This desire to minimize bandwidth and RF power expenditures has resulted in the emergence of Edge Computing, where the intelligence is placed in the sensor or other remote subsystem involved. This results in significantly reduced communications with the Cloud, where messages can be reduced to scheduled or situation-related reporting. For example, when trying to recognize a face, instead of sending massive amounts of streaming data to the server, it can do it locally, and just send the “I found the face”.
When you have tens of billions of IoT devices, if all they're doing is capturing data and sending it back, you don't have to do a lot of local processing, but if it's working on something that inherently has a lot of extraneous useless data, shipping it back through the Cloud to the data center doesn't appear very cost-effective. Add to that a smart node is (can be) a more secure node, and the argument for Edge Computing becomes all that more compelling.
In reality it will be a mix, as there's no one solution that fits all. A similar argument was made in the old-timey days, when the server resided in the basement and there were dumb terminals on the desktop. When the PC was being introduced to the workplace by IBM, there was an argument over the utility of abandoning “Thin Client” architectures for smart desktops. Then as now, the utility of putting power as close to the point of application as possible is a real force multiplier.
Another significant aspect of Edge Computing is that it pretty much eliminates latency issues. This is most applicable in safety and security situations, where immediate response as well as robust and reliable operation are critical. Having to wait for the data to be sent to, dealt with,and returned by the Cloud can result in an unacceptable time lag, exacerbated by network latency issues. There is an obvious benefit to Edge versus Core processing for things that inherently require low latency.
The RF Environment
However, while Edge Computing is a powerful tool to address the burgeoning demands of the IoT, the wireless ecosystem also needs to be addressed. Another way to serve the growing issues of a Cloud-based IoT is by using multiple bands to serve various application spaces. Zigbee, Bluetooth, LoRa, 5G, and WiFi are all jockeying for position to serve as many application spaces that their solution can support.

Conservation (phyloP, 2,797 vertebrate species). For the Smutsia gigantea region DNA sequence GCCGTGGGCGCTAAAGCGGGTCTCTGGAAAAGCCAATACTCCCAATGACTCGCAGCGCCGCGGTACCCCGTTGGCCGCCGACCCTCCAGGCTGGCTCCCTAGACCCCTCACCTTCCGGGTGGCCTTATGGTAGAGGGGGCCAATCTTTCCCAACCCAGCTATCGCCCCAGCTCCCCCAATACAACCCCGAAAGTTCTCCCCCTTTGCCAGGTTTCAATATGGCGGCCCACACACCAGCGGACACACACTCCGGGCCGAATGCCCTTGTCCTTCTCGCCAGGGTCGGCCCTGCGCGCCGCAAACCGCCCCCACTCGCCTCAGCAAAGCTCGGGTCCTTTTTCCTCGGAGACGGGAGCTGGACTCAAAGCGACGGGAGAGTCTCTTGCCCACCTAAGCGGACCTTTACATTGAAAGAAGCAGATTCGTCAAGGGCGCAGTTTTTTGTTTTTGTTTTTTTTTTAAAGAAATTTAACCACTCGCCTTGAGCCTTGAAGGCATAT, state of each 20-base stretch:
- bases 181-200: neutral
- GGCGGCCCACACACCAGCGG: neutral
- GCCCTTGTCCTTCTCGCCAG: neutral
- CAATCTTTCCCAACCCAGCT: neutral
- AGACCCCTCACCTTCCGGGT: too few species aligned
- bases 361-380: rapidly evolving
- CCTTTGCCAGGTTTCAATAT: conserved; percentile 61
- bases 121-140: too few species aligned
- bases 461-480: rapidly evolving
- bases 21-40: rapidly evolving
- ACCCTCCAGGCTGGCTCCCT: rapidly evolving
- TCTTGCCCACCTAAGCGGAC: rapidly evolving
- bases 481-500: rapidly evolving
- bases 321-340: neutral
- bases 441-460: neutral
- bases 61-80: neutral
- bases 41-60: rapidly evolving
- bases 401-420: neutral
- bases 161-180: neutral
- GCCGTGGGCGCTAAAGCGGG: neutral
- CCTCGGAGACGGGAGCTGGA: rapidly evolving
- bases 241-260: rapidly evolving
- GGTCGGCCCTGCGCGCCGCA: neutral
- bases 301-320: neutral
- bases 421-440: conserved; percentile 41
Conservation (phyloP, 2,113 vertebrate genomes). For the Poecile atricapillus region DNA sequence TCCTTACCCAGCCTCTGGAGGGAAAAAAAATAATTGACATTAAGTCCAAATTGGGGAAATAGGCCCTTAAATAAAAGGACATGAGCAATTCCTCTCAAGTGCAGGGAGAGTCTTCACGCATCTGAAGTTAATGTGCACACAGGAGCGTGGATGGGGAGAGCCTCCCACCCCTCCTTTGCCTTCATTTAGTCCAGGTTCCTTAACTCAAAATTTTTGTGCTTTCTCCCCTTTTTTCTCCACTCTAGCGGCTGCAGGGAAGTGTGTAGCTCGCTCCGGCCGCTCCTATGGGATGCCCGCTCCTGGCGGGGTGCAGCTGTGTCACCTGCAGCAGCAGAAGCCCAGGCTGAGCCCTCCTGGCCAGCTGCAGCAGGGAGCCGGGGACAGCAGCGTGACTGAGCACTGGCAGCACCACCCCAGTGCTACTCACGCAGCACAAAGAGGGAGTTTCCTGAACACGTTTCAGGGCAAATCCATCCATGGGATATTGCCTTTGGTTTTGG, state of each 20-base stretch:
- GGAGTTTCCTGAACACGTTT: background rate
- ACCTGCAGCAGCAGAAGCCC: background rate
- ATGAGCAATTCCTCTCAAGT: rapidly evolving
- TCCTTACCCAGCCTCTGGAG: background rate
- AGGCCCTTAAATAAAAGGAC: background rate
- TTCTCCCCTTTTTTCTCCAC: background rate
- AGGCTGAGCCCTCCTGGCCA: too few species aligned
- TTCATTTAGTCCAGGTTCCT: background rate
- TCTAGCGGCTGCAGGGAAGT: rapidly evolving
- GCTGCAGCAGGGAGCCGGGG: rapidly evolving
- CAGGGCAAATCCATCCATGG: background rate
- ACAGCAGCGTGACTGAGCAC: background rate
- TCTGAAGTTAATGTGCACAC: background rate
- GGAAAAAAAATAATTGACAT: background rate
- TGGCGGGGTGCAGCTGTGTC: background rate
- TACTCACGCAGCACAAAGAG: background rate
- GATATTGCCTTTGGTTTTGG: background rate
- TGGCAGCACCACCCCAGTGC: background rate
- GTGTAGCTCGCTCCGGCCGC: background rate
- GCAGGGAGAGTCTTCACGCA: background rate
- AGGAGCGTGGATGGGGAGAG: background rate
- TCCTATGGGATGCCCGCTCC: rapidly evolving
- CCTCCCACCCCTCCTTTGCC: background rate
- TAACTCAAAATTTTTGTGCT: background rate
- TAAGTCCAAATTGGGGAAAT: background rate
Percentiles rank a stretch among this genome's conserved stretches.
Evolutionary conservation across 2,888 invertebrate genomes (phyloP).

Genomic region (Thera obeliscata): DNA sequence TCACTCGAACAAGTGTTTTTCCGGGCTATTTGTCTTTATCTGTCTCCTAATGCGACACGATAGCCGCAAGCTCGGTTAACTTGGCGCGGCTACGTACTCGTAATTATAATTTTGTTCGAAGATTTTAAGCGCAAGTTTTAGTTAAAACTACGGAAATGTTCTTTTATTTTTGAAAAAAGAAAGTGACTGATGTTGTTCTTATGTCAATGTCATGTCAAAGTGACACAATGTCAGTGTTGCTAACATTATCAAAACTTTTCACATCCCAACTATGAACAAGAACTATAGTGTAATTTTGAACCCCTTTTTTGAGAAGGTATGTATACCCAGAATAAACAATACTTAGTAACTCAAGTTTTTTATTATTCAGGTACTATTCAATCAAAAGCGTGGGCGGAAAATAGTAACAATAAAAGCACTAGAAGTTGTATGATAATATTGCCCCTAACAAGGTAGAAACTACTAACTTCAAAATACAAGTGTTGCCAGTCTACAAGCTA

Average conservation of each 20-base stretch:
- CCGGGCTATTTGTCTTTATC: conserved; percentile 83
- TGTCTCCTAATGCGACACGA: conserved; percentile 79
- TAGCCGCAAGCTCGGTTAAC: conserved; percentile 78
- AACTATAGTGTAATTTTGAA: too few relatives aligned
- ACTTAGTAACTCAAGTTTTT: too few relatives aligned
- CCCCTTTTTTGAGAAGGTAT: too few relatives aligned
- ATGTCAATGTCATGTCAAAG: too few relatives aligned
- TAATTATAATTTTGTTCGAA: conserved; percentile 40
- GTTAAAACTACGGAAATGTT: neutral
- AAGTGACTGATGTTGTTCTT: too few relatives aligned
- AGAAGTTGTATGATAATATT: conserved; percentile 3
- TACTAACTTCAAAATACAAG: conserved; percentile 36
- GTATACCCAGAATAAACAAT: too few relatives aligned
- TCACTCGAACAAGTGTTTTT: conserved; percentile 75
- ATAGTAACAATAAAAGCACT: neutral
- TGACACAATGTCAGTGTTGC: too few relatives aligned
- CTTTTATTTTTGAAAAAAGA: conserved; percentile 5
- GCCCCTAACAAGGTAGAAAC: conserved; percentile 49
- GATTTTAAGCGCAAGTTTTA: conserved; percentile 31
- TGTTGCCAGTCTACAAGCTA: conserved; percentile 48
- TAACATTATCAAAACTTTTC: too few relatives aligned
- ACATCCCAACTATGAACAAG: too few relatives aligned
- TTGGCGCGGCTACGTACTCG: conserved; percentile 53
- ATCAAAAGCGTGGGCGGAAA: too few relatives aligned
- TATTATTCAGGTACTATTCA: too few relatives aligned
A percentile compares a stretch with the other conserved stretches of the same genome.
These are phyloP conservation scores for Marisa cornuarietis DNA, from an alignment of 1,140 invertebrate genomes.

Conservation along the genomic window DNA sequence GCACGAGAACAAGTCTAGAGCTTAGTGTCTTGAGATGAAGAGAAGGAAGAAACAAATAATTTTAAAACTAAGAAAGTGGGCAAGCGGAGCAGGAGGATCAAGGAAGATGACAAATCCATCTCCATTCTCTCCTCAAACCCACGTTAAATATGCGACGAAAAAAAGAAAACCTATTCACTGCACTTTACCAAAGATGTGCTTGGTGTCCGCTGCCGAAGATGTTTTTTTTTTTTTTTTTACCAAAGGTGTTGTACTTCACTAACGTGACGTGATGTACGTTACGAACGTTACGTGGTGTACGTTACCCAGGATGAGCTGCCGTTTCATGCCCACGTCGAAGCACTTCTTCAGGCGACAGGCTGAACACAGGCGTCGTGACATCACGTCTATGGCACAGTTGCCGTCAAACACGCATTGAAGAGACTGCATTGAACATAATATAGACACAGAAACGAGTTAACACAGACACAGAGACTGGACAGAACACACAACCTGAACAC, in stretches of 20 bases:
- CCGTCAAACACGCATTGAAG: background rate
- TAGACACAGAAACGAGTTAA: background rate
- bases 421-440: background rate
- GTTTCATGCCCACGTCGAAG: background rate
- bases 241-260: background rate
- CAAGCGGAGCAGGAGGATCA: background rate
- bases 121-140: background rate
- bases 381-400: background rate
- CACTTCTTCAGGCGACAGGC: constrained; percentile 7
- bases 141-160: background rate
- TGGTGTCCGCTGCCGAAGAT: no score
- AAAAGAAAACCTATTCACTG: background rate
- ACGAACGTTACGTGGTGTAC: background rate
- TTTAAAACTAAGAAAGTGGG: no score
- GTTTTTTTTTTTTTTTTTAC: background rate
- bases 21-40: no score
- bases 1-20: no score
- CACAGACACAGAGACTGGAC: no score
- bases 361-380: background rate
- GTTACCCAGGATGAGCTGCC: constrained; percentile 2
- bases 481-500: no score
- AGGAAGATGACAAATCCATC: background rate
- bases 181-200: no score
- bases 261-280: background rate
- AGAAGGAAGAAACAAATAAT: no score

This creates a need to organize, integrate, and homogenize all these various solutions to create a seamless operating environment for IoT devices. Having separate proprietary solutions in IoT development without an integration path can create areas of incompatibility in the Cloud that will reduce its reliability and utility. The best set of solutions is one that allows users choice within the system, with the ability to switch between bands based on need and accessibility.
A praiseworthy effort in this direction is the collaboration between WiFi and LoRa, which enables connection flexibility between the two solutions. WiFi 6 and LoRa are now compatible in such that an IoT device can now switch between the two, based on the requirements of the moment. For example, a smart sensor could use LoRa for its reporting, and WiFi for over-the-air updates, only using the high-bandwidth medium when needed.
The growing importance and scope of the IoT has placed significant demands on the design and engineering community, to create new solutions to address the myriad of needs. Proper integration of Edge Computing, leveraged by responsible coordination among service providers within the Cloud, will enable a strong and robust IoT ecosystem beneficial to both users and providers.